Card payment fees could change

EVERY bank in the European Union sets its own fees for payments made with credit or debit cards. Yet, this could change if EU countries accept the European Commission’s proposal to cap multilateral interchange fees (MIFs), as part of the new Payment Service Directive introduced on July 24.

Fees for credit card payments could change.Fees for credit card payments could change. (Source: SME)

EVERY bank in the European Union sets its own fees for payments made with credit or debit cards. Yet, this could change if EU countries accept the European Commission’s proposal to cap multilateral interchange fees (MIFs), as part of the new Payment Service Directive introduced on July 24.

The new cap should stand at 0.2 percent of the value of the transaction for debit cards and 0.3 percent for credit cards. Moreover, it suggests eliminating surcharges imposed by some merchants for making payments with these cards. The EC plans that for the first 22 months the cap will be applied only to cross-border transactions, i.e. in cases when a consumer uses the card abroad or when a retailer uses a bank in another country.

While the EC says that the cap will bring benefits to card users and increase market competitiveness, some in Slovakia criticise the regulation, saying it might harm the development of cashless card payments.

It is predicted that capping MIFs might reduce costs for retailers for card transactions, which would eliminate the need for surcharges, according to the EC press release.

“The proposed changes to interchange fees will remove an important barrier between national payment markets and finally put an end to the unjustified high level of these fees,” said European Commissioner for the Internal Market and Services Michel Barnier, as quoted in the press release.

The revised directive will bring several new important measures and improvements to the EU payments market. For example, consumers will be better protected against fraud, possible abuse and payment incidents. The proposal also increases consumer rights when sending transfers and money remittances outside Europe or when paying in currencies other than the euro, Ingrid Ludviková, the press and communication officer at the Representation of the European Commission in Slovakia, told The Slovak Spectator.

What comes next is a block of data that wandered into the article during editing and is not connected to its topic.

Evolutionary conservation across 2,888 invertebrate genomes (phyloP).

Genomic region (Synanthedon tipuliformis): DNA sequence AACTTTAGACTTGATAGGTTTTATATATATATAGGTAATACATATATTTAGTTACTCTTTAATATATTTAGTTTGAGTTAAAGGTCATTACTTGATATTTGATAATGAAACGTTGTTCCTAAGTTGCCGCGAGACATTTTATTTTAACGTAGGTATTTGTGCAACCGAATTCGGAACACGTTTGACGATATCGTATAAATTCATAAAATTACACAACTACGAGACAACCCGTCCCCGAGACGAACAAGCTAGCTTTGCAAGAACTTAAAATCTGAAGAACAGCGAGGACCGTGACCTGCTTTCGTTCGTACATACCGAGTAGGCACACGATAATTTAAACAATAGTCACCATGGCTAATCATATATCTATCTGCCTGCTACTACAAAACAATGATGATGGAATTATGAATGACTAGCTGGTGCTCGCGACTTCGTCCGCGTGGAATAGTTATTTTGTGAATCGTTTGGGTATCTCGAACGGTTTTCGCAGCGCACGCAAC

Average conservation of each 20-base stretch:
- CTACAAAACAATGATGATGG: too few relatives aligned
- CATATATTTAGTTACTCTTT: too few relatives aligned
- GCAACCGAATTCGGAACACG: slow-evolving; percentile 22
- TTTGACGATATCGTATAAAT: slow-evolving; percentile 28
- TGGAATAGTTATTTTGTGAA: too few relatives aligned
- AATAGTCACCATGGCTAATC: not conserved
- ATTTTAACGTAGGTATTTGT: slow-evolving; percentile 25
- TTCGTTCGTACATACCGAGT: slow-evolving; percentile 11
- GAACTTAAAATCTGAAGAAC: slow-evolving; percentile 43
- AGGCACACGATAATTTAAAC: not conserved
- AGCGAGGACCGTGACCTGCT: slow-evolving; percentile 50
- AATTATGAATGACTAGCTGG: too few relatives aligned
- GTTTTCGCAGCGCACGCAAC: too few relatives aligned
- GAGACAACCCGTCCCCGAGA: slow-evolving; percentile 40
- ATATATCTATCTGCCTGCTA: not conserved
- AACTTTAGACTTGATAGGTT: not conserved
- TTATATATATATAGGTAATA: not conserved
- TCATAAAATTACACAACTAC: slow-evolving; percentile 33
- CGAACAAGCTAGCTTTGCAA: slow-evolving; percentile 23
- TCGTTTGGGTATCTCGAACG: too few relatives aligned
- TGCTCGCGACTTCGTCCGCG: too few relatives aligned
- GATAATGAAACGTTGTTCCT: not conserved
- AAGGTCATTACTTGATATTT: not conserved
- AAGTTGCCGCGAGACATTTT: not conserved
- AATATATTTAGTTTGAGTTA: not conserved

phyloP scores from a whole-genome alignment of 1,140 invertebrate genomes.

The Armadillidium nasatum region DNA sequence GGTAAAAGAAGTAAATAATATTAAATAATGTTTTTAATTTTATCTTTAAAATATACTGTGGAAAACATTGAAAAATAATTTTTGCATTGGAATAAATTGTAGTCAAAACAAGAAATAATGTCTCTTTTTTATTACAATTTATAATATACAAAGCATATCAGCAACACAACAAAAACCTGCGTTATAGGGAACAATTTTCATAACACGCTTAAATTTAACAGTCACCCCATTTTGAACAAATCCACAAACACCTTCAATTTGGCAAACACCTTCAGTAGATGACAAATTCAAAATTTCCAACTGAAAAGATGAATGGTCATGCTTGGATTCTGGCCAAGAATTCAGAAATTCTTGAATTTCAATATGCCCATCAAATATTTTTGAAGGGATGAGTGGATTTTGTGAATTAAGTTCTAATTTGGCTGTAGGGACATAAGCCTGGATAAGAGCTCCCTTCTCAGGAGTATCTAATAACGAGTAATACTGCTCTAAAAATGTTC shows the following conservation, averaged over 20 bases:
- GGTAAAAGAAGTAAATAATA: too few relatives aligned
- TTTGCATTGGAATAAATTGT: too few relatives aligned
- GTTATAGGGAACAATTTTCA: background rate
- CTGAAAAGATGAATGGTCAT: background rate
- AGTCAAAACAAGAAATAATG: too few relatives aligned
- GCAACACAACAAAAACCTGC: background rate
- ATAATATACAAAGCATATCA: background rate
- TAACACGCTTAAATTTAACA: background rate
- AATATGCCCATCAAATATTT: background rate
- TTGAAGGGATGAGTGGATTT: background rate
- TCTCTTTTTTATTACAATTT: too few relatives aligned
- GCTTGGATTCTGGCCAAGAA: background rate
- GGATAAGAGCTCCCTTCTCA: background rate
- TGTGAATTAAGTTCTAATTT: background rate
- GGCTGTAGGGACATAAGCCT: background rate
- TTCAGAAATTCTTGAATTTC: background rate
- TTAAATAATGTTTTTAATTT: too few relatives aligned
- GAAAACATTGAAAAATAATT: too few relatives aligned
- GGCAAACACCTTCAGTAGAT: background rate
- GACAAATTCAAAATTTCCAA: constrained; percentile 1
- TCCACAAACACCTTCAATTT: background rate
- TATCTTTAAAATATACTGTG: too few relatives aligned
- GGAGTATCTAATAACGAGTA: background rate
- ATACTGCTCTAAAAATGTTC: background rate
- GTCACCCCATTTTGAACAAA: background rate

Yet, the Business Alliance of Slovakia (PAS) is doubtful that the regulation will have a positive impact. It predicts the cap will harm the naturally functioning cashless payment market and decrease competitiveness, which could result in the monopolisation of the market and increase the price of cashless payments.

In addition, the regulation might decrease the number of payment cards issued and the amount paid through them, reads the analysis introduced in mid August.

The PAS also warns that even if the EC bans banks from charging MIFs, they would find other ways to cover their costs on card payments.

The alliance also questions the effect the regulation might have on retail prices.

“The experience from countries which imposed the regulation of interbank fees in previous years from their own initiative (Australia, Spain and the US) show that the prices in retail have not decreased, but the bank fees for card holders and retailers increased,” said Róbert Kičina, the executive director of PAS, as quoted in the press release.

Some Slovak banks concerned over regulation

Slovak banks have offered a variety of opinions over the possible impacts the regulation might have on Slovakia’s payment market. According to the National Bank of Slovakia (NBS), the country’s central bank, it is currently not possible to assess the impact the proposed measures might have on consumers and owners of payment terminals. The bank will comment on the impact during the official discussion of the proposal, NBS press department head Jana Kováčová told The Slovak Spectator.

Private banks active in Slovakia, however, have concerns over the possible impacts of the MIF regulation. VÚB Bank spokesperson Alena Walterová agrees with the PAS analysis that the regulation might harm the development of cashless payments in Slovakia.